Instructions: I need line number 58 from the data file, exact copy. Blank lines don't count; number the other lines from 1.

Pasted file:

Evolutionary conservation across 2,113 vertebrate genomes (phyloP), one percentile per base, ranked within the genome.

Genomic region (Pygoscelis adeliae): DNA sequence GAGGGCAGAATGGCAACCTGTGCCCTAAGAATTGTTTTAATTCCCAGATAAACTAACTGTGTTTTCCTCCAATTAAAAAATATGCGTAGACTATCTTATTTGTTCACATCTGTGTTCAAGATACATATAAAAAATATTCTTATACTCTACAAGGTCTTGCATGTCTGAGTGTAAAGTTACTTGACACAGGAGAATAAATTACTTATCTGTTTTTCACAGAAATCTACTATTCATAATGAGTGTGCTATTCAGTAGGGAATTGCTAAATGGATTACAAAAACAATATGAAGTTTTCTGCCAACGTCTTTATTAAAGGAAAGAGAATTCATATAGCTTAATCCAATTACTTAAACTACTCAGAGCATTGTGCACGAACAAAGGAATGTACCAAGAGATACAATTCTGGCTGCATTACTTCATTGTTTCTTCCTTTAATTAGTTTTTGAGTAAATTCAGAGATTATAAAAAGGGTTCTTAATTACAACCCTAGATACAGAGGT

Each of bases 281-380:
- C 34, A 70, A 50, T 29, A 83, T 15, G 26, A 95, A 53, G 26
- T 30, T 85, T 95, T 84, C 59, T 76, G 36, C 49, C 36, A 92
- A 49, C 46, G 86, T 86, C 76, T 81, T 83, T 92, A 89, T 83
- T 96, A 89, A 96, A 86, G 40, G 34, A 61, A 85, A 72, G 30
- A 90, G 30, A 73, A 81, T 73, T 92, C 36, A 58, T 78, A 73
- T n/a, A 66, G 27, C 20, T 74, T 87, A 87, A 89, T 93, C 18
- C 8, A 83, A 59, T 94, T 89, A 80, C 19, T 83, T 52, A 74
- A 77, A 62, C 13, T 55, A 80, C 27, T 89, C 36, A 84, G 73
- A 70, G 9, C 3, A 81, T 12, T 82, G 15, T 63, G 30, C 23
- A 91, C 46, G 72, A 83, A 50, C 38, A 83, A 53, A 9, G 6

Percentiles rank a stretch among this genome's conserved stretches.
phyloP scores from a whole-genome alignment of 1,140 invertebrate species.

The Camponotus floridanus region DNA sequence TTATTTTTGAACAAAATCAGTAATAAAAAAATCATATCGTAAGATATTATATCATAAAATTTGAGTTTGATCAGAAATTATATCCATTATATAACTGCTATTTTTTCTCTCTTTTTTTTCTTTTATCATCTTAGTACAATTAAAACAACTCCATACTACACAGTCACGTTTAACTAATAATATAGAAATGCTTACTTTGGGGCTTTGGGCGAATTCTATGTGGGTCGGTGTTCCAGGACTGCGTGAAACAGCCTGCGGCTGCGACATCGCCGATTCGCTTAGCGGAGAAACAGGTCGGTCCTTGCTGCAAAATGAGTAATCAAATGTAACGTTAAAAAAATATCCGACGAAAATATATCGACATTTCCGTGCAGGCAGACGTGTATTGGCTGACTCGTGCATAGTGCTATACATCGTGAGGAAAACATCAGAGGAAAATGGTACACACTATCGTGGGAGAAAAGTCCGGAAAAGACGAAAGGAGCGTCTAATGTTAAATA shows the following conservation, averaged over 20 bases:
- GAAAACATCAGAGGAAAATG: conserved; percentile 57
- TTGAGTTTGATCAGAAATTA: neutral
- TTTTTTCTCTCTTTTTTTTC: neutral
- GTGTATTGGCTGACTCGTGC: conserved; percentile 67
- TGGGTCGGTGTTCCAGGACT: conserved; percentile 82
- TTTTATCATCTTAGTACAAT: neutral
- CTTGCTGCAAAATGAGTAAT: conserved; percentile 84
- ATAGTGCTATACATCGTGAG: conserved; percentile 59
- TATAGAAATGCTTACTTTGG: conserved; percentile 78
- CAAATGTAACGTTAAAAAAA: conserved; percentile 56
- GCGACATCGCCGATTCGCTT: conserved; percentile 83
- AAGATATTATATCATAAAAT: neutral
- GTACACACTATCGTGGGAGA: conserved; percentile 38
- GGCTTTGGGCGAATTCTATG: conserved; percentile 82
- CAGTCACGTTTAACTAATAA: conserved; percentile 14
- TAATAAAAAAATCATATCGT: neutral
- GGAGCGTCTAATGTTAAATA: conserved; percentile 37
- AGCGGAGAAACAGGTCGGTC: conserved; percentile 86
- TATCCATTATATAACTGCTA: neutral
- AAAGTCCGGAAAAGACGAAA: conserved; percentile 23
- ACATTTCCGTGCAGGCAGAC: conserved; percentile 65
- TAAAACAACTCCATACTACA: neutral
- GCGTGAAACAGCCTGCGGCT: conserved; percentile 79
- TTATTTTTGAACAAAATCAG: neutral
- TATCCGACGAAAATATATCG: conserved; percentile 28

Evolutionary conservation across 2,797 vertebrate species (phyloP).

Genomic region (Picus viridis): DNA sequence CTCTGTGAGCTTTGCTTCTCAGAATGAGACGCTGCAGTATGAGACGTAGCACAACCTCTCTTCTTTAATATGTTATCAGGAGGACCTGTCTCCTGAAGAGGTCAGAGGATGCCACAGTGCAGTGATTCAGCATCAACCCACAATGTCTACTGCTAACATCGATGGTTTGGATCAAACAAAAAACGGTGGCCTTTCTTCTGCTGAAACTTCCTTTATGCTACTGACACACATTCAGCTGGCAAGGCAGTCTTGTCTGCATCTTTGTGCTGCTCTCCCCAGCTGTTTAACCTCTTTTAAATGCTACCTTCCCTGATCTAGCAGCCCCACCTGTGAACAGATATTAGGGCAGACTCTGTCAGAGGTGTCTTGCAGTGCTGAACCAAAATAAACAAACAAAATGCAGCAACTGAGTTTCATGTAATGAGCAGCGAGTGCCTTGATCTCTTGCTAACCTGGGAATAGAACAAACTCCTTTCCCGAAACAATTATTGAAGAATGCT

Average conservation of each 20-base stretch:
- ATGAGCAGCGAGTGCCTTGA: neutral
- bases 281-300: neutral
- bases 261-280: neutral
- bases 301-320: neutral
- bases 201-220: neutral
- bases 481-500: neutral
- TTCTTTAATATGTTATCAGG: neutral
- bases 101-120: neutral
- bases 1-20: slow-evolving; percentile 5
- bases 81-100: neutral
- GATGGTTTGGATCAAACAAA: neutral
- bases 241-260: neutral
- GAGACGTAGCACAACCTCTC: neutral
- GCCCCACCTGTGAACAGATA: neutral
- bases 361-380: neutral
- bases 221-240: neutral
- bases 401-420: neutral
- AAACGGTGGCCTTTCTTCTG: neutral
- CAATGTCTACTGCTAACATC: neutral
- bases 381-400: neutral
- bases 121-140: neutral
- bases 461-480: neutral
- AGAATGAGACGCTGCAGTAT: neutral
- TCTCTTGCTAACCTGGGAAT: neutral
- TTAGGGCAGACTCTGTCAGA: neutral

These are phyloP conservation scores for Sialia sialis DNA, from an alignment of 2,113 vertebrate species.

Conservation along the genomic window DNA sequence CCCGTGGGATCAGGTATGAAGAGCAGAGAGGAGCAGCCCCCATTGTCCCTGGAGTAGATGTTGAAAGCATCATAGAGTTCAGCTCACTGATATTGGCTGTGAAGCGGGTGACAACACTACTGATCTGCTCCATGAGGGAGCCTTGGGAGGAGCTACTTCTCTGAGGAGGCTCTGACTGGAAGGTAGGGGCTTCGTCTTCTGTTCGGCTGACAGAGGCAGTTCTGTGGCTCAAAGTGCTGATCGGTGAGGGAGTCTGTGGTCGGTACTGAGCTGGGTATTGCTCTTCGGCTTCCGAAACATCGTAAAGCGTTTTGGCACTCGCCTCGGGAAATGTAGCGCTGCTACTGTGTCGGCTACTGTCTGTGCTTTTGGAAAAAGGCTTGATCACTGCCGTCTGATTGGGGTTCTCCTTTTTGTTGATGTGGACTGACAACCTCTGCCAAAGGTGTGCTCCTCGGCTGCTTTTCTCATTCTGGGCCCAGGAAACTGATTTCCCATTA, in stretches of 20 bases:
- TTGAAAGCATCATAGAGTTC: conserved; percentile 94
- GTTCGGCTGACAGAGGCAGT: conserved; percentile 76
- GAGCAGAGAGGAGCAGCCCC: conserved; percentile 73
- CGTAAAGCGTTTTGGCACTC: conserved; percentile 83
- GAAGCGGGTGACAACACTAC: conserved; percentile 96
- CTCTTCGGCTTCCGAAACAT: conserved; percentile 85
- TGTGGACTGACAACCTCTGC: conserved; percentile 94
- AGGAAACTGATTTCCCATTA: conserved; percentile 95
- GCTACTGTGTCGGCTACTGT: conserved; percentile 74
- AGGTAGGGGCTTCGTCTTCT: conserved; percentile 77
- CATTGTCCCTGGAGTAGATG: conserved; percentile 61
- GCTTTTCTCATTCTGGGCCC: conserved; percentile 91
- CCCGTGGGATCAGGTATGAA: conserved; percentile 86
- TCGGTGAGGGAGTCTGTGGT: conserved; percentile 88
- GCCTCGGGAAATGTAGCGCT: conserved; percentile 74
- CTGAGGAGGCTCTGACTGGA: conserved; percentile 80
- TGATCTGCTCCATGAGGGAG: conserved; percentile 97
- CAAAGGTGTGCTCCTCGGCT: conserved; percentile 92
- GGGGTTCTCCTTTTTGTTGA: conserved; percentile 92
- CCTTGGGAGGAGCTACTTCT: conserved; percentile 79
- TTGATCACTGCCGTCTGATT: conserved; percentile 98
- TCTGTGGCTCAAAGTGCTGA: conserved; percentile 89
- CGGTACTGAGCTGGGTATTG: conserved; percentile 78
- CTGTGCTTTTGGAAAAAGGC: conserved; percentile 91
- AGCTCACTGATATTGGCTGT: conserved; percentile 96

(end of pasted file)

- GCCCCACCTGTGAACAGATA: neutral